Universities are often organized by faculties, colleges, schools, and/or departments. So, as an academic, you often work closely with colleagues studying similar subject areas. A common interest, however, often transcends the boundaries of this organizational structure. Enter scientific special interest groups.
What Are Scientific Special Interest Groups?
Scientific special interest groups are member-led initiatives within a large organization. They center around a common interest, with the aim of advancing a specific cause or area of knowledge, learning, or technology. From sustainability groups, to journal clubs, to networks of stem cell or mass spectrometry users, scientific special interest groups can be as varied as its members. Special interest groups usually span departments and faculty. The common threads that often bind these groups, however, include the promotion of information exchange, resource sharing and collaboration among faculty, staff, and students from different departments, colleges, and administrative branches.
How Do You Create Scientific Special Interest Groups?
Bitesize Bio recently asked Niki Harré, Associate Dean of Sustainability, and Dr. Hilary Sheppard, both at the Faculty of Science at the University of Auckland, for their tips on creating and maintaining special interest groups. Harré coordinates the Faculty of Science Sustainability Network, while Sheppard co-founded and organized the Stem Cell Research Network (SCRN). Their top tips for creating and maintaining a special interest group are collated below:
1. Find your tribe
Sheppard highlights how important word-of-mouth can be to find your tribe. At the beginning she started shoulder-tapping researchers within the University who she thought might be interested. This quickly snow-balled into the creation of SCRN, which subsequently included researchers from other NZ-institutes. Harré emphasizes the importance of being inclusive and constantly looking for new opportunities to get people to participate.
2. Pick a coordinator/organizer
According to Sheppard, “the success of a group is dependent upon an individual’s passion to drive it.” In addition to passion, however, the coordinator/organizer should also have time and commitment to be able to maintain the special interest group.
3. Identify your goals
When setting up the special interest group, you must identify short-term and long-term goals. It’s also important that these goals are realistic. Set up an action plan to work toward different goals. According to Harré, setting up different action projects can help achieve goals. It’s also really important to regularly assess if you are meeting your goals. For example, Harré outlines how the composting team after discussions, now formally measures the food waste that it collects to assess and re-adjust their goals.
4. Build a cohesive group
The key to its maintenance is creating an active and engaged special interest group. Academics don’t really have lots of time. So, it’s important to ensure that meetings fit busy schedules. Harré hosts six meetings a year over lunch. Once the group has been fed, they discuss ongoing projects. Harré also emphasized the importance of setting an agenda for each meeting and designating a chairperson who keeps strict timing.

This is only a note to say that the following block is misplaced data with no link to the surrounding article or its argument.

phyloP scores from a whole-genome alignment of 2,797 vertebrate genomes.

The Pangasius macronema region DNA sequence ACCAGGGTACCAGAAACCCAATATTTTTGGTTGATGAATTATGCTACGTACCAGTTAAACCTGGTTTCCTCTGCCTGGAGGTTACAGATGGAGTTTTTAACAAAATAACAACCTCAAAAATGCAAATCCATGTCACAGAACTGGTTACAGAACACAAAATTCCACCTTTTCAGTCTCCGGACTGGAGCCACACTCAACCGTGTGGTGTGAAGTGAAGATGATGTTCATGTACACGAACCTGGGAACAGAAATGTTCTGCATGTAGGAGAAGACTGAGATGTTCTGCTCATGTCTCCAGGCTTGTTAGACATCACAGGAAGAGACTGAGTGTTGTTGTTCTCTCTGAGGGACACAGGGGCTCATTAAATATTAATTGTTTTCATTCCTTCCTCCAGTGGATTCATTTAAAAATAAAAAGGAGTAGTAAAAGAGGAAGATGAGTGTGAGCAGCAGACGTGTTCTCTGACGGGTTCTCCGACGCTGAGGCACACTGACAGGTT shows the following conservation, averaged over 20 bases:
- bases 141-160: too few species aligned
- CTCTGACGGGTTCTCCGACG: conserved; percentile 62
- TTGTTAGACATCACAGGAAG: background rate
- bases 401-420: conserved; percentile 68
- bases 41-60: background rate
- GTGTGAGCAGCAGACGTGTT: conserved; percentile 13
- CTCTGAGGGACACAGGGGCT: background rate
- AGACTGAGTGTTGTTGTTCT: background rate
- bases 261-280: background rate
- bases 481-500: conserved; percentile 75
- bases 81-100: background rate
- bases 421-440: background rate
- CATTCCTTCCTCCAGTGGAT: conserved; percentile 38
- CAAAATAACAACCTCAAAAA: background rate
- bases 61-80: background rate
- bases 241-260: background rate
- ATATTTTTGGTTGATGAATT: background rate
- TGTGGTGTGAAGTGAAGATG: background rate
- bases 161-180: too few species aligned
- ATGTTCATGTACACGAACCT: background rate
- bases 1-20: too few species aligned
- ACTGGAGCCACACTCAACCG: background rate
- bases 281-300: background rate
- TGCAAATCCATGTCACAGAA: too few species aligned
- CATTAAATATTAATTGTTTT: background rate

When organizing forums or talks, Sheppard found that an afternoon session, followed by networking opportunities over nibbles and drinks, worked well. She also emphasized that regular emails to a group list can help create a cohesive, engaged group. It’s important to note, however, that it’s best not to flood the group email with irrelevant chat.
5. Be creative with funding
Funding helps the world (and special interest groups) go round! So, check if your institute offers strategic funds to help fund special interest groups. Sheppard was also successful in scoring some funding from charities and companies (who supply lab consumables).
6. Maximize visibility
Harré highlighted the importance of maximizing the visibility of your special interest group. One way to do this is by organizing public seminars (which the Faculty of Science Sustainability Network hosts twice a year) and inviting international speakers to the event. Sheppard emphasizes that public events and network forums need to be advertised as widely as possible. Social media and mainstream media can be good tools for reaching out. When initiating a group, maximizing visibility can also help your funding chances. But as Harré pointed out, it also works the other way… setting up student awards increased the visibility of the Sustainability Network within the wider university community.
Scientific Special Interest Groups Can Lead to New Results
The neat thing about scientific special interest groups is that it can often lead to unexpected results. Sheppard stated that the cohesion created by SCRN among stem-cell researchers from different departments/faculties led to a joint funding application. It’s also a great base for getting collaborative projects off the ground!
So, what are you waiting for? If you are thinking about creating a scientific special interest group, in Sheppard’s words, “take it on and run with it!”